As the climate changes, heavy precipitation, extreme heat, sea level rise and storm surges are increasing the risks faced by communities in and around Philadelphia. There are a variety of ways the region can adapt, but informed decision-making requires focused research regarding how climate change will impact already vulnerable communities, and how it may also create new risks to infrastructure systems, the economy and local ecosystems.
To better understand the implications of climate change on the region, Drexel University is partnering with the Academy of Natural Sciences, The City of Philadelphia, The Delaware Valley Regional Planning Commission, and the Consortium for Climate Risks in the Urban Northeast to assemble working groups that will identify knowledge gaps that inhibit action. The goal is to develop a research agenda that will ultimately help to make the region more climate resilient. In the working groups, academics, practitioners, governmental decision-makers and community members will develop a set of strategic research activities that, if undertaken, will inform development of regional adaptation and resilience priorities.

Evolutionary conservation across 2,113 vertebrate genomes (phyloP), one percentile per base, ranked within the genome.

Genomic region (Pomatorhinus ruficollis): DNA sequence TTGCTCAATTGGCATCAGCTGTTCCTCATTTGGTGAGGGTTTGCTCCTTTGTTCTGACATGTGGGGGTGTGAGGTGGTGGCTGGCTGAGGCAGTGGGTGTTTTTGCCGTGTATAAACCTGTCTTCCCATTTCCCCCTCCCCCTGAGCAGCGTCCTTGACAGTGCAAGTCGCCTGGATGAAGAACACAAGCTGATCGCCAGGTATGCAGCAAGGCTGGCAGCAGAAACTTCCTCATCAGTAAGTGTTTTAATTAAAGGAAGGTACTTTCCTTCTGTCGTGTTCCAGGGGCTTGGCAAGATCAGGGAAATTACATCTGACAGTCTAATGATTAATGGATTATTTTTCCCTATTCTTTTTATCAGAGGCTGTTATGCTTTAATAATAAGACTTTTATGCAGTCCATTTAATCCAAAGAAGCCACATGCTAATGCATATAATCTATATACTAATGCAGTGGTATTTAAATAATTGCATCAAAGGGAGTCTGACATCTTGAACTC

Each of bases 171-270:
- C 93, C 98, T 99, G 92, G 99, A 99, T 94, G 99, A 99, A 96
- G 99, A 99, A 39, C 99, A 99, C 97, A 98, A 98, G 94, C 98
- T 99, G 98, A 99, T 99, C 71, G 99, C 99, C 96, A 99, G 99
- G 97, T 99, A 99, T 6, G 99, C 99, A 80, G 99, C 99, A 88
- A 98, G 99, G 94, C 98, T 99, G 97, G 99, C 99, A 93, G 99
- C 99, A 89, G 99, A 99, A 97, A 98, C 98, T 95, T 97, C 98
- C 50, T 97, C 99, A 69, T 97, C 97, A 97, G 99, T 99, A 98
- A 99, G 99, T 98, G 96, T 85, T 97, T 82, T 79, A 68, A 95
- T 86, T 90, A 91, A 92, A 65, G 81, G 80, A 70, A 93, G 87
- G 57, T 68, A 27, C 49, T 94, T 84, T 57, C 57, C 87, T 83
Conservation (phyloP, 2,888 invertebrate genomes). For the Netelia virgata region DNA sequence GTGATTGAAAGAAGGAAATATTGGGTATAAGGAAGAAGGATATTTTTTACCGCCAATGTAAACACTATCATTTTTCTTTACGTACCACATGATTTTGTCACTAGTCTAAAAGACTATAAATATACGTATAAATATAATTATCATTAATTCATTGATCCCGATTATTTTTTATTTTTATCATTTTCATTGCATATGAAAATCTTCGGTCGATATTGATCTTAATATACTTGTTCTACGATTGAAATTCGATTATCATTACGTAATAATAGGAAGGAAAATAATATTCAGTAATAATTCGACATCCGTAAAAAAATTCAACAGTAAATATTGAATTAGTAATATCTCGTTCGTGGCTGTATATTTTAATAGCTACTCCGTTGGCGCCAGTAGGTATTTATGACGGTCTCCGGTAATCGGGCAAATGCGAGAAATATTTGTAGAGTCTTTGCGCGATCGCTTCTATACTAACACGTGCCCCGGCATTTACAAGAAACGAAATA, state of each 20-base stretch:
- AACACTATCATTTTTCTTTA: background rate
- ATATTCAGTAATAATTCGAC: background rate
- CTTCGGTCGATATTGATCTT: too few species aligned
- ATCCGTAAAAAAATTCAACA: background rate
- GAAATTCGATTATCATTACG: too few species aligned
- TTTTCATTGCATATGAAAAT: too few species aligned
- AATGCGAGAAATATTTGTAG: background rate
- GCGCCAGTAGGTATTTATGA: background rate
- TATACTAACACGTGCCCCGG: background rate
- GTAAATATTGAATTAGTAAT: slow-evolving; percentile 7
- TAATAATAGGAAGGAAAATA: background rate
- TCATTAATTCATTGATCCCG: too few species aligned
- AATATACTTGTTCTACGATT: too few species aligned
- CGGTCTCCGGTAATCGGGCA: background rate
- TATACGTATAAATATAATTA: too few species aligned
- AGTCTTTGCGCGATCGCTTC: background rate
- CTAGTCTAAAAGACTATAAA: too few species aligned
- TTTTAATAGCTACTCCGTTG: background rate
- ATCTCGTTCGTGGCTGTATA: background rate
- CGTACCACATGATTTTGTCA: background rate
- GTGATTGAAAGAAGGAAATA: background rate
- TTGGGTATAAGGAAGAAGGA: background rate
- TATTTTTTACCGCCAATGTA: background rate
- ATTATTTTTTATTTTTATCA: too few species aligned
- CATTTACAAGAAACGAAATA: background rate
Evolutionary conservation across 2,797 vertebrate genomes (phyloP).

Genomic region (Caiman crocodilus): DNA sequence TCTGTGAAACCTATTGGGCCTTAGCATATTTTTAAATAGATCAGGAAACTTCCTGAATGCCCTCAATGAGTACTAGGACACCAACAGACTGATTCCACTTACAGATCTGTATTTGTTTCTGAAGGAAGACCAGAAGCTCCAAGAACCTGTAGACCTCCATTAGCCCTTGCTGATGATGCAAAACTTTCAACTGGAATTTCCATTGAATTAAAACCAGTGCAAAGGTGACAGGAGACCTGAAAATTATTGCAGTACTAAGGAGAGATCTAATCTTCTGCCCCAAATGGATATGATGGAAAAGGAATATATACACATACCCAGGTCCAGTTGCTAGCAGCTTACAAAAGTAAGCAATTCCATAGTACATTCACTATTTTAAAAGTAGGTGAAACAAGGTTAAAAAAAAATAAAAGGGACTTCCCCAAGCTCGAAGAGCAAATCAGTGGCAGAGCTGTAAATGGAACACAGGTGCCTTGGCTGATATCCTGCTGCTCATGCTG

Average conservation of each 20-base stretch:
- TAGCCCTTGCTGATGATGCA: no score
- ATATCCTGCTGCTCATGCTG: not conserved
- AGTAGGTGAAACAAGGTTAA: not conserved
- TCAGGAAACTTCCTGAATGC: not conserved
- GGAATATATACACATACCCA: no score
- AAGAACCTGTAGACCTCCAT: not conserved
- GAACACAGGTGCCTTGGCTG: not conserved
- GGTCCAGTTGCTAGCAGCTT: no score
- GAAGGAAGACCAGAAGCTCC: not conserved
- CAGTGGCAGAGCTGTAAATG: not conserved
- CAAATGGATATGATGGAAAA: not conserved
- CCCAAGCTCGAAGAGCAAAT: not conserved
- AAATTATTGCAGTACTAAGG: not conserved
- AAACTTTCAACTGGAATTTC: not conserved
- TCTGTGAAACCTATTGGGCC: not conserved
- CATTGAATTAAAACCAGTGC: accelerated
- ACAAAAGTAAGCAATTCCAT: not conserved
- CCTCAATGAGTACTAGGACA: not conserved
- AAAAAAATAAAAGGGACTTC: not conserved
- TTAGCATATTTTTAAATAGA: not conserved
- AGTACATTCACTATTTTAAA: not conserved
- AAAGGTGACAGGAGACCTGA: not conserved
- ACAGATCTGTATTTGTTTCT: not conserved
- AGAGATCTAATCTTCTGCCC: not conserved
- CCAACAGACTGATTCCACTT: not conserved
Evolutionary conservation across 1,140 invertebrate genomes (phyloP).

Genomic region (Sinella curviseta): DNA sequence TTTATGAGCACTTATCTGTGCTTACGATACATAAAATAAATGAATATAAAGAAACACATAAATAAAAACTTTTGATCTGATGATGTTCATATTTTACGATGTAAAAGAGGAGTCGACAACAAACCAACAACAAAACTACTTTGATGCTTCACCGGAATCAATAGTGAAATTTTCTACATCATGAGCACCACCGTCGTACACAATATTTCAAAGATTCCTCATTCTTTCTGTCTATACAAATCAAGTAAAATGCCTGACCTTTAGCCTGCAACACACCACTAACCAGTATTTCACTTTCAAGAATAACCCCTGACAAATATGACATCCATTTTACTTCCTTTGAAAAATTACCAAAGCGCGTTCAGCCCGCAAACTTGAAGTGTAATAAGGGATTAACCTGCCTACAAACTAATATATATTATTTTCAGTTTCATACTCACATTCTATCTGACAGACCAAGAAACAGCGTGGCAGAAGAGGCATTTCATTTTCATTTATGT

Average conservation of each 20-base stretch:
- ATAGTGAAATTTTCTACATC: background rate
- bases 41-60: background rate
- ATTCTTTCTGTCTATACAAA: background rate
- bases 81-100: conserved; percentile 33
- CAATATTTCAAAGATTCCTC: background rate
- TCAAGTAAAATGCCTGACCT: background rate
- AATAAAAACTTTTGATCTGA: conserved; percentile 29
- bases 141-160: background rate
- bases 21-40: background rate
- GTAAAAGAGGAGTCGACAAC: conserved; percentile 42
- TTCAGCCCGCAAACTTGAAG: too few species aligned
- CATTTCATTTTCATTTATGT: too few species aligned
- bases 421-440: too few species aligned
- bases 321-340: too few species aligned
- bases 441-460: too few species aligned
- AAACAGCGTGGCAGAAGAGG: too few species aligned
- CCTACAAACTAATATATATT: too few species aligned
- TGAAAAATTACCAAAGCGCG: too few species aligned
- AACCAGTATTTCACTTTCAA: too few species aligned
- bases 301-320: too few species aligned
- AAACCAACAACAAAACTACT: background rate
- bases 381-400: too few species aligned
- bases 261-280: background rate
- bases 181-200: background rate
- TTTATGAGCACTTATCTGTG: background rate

This effort will focus attention on knowledge gaps that currently inhibit climate action across the region, and how to fill them, by collaboratively developing research activities that will make our region more resilient to climate change. This research agenda will be informed by community voices, practitioner knowledge, and cutting-edge science, and their intersection.
Four working groups have formed under the following topics:
- Regional Climate Change and Cascading Hazards, led by Daniel Bader and Kermit O
- Health and Environmental Vulnerability, led by Dr. Katera Moore and Julie Ulrich
- Planning Low-Carbon Adaptation of the Built Environment, led by Dr. Jin Wen and Steve Krug